BOSTON (CBS/AP) – U.S. defense contractor Raytheon announced a series of layoffs Tuesday just days after Gov. Deval Patrick denied asking it to delay terminations until after the state elections.
The announcement follows three other rounds of layoffs announced by Massachusetts employers in the immediate aftermath of last week’s elections.
Lab services company Charles River Laboratories and biotechnology firms Biogen Idec and Genzyme have made work force reductions totaling more than 1,000 jobs since Nov. 3, the day after Patrick was re-elected. Raytheon wouldn’t divulge the size of its work force reduction.
One of the central campaign criticisms of Patrick’s chief rival, Republican Charles Baker, was that Massachusetts wasn’t doing enough to stave off or recover from job losses. The Democratic governor rebutted the criticism by citing a state unemployment rate below the national average and figures showing the state recovering from the recession faster than others.
Secretary Greg Bialecki oversees the state’s business development, housing & community development, and consumer affairs & business regulations. Speaking for the administration, Bialecki denied there was any delay in the announcement.
WBZ News Radio’s Mary Blake speaks with Secretary Greg Bialecki.Jon Keller analyzes job cuts
On Oct. 30, three days before the election, The Associated Press asked Patrick if he had heard about pending layoffs at Raytheon, which is based in Waltham, Mass., and recently was awarded a $47 million Army contract.
“No, no. That’s just a rumor,” the governor said after one of his final campaign rallies in Newburyport.
When he was asked if he requested the company delay any terminations, he bristled and responded: “Come on. They’ve been adding jobs.”
On Oct. 29, Raytheon Co. spokesman Jon Kasle refused to answer whether Patrick had requested a delay in layoffs, saying, “I would not comment on rumors or speculation.”
In a follow-up interview Tuesday, after the layoff announcement, Kasle said, “The answer to the question is no.”
He termed the layoffs “a small action” and said the affected employees were notified this week, refusing to be more specific.
The AP initially pursued an Oct. 29 tip that the company planned to make 288 layoffs but was delaying the announcement to Monday at the Patrick administration’s request. Kasle was asked at that time about it and said then he wouldn’t comment on “rumors or speculation.”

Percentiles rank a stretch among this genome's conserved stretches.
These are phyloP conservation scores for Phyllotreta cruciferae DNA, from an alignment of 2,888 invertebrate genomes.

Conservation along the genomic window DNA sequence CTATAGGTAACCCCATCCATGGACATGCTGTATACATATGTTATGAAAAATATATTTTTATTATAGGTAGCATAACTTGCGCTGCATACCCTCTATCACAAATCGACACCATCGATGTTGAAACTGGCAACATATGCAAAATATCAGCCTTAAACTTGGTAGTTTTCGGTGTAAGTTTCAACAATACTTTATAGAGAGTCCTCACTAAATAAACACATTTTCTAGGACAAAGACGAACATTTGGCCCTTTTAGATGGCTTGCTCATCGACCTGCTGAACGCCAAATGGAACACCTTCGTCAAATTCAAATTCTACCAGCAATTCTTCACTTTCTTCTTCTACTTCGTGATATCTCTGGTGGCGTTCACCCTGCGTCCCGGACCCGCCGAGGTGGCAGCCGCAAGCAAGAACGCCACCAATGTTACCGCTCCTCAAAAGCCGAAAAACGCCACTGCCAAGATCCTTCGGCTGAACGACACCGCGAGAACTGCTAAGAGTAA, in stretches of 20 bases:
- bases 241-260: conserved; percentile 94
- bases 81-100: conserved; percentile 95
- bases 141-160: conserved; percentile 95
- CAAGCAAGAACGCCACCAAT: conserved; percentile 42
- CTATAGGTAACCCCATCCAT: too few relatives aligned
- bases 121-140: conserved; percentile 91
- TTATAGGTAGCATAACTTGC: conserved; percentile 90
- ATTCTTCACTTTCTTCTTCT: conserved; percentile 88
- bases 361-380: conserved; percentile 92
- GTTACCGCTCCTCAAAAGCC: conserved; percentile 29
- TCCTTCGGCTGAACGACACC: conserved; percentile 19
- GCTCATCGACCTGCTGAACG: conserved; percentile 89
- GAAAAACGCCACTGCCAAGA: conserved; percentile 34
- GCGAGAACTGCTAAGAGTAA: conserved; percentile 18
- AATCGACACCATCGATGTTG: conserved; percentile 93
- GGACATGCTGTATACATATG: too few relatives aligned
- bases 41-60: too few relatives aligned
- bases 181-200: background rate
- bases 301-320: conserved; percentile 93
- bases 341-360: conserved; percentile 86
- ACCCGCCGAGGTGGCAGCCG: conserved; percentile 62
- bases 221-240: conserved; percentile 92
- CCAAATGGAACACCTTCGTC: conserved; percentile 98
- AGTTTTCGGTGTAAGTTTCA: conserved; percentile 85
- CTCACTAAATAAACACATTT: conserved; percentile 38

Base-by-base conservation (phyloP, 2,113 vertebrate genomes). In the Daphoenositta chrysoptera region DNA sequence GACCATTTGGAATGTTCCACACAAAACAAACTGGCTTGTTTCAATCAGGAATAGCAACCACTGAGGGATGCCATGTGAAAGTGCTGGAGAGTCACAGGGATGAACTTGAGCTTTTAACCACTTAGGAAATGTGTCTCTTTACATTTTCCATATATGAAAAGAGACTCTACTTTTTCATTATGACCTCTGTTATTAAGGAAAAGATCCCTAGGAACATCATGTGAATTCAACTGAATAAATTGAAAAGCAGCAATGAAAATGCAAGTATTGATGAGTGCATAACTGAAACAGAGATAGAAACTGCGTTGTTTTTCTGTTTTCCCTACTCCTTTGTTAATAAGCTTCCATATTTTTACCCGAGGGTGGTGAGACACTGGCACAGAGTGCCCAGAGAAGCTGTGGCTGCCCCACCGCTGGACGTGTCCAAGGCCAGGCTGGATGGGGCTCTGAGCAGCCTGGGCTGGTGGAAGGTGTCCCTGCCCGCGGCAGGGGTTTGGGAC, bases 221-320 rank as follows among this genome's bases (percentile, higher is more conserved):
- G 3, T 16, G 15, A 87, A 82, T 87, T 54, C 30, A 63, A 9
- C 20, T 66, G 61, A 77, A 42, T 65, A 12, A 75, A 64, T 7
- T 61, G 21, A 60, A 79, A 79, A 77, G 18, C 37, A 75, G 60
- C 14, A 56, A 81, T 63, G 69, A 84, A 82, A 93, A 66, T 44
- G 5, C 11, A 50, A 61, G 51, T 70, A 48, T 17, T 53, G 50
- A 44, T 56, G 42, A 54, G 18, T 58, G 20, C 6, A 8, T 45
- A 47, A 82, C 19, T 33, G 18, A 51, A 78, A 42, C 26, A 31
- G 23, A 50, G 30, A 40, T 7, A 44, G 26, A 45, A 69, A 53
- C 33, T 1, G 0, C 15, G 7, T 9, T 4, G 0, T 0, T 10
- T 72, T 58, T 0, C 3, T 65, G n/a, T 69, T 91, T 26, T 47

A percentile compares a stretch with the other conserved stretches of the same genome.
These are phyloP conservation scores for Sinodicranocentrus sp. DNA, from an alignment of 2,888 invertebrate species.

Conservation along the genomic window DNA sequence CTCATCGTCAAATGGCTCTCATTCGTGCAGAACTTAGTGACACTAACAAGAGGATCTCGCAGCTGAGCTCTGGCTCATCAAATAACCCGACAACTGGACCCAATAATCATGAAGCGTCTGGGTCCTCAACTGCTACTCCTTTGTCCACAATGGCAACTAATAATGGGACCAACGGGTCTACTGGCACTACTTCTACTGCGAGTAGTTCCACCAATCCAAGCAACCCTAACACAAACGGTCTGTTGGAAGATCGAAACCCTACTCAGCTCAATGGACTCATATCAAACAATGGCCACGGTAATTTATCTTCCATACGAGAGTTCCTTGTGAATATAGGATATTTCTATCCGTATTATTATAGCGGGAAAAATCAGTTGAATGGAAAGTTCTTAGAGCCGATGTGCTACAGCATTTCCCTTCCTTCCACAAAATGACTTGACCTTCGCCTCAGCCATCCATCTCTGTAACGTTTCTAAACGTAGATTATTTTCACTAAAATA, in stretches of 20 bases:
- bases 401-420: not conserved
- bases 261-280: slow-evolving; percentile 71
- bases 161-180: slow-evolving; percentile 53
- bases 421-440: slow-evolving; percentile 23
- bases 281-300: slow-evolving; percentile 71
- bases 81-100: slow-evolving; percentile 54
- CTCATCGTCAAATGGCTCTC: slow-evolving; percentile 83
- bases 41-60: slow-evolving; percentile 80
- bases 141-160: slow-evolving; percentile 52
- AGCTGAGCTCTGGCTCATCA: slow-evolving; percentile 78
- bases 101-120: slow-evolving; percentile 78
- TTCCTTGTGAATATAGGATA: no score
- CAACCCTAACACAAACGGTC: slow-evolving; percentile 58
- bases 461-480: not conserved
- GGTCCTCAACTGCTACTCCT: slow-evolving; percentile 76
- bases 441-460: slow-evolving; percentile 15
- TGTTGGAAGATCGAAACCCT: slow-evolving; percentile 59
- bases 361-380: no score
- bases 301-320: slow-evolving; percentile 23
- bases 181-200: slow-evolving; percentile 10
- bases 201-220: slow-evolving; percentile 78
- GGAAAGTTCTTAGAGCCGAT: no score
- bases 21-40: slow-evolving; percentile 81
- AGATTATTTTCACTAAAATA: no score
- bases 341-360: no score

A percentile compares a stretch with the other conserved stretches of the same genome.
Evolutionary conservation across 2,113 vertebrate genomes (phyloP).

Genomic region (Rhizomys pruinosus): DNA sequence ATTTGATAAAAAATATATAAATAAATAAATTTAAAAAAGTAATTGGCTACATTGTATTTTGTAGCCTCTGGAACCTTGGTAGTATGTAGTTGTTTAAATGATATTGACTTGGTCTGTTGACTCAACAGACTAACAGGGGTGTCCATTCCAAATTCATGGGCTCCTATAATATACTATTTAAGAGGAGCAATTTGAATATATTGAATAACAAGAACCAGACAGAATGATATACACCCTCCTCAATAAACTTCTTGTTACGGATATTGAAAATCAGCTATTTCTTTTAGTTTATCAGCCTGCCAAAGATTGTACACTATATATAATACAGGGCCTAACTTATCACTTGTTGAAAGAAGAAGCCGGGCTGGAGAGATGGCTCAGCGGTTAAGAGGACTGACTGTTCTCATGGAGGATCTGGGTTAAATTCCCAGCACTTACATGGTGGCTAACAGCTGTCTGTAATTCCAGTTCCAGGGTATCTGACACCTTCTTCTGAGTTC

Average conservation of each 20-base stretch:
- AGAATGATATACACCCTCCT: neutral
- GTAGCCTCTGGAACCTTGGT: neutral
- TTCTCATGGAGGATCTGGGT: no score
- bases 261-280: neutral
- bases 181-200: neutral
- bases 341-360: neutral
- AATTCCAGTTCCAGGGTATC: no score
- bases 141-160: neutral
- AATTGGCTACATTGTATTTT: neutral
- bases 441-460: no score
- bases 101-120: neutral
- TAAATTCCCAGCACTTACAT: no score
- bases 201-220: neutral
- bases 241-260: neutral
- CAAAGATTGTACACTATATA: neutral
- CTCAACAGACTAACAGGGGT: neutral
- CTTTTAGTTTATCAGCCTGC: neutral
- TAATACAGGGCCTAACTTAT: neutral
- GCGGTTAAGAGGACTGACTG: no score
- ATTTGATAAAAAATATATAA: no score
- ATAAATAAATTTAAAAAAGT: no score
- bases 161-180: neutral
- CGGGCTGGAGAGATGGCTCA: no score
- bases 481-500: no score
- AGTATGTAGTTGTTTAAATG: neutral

On Tuesday, Kasle said the cuts affected jobs inside and outside Massachusetts, where Raytheon has more than 13,000 employees.
“Our commitment to the state remains strong,” he said, noting that the company added jobs in October and that its overall employment for the year was higher than the year before.
The AP filed a state public records request on Oct. 29 seeking any e-mails within two Cabinet-level offices — the Executive Office of Housing and Economic Development and the Executive Office of Labor and Workforce Development — about any potential Raytheon layoffs or any request to delay them.
Patrick administration officials verbally denied receiving so-called WARN notices, which are filed with the state when an employer prepares for a layoff. On Monday, EOLWD spokeswoman Alison
Harris provided a written response.
“We do not have any emails, WARN notifications or other correspondence as pertains to your request,” she wrote.
Harris had no immediate response to the job cuts on Tuesday.
Biogen Idec Inc., which specializes in biological products for the treatment of serious diseases and neurological disorders, is headquartered in Cambridge, Mass., and Zug, Switzerland. It has offices all over the world.
Charles River Laboratories Inc., which provides lab services to pharmaceutical companies, is headquartered in Wilmington, Mass., and has about 8,000 employees worldwide.
Genzyme Corp., whose products and services include those geared toward rare inherited disorders, kidney disease and cancer, is based in Cambridge and has more than 12,000 global employees.
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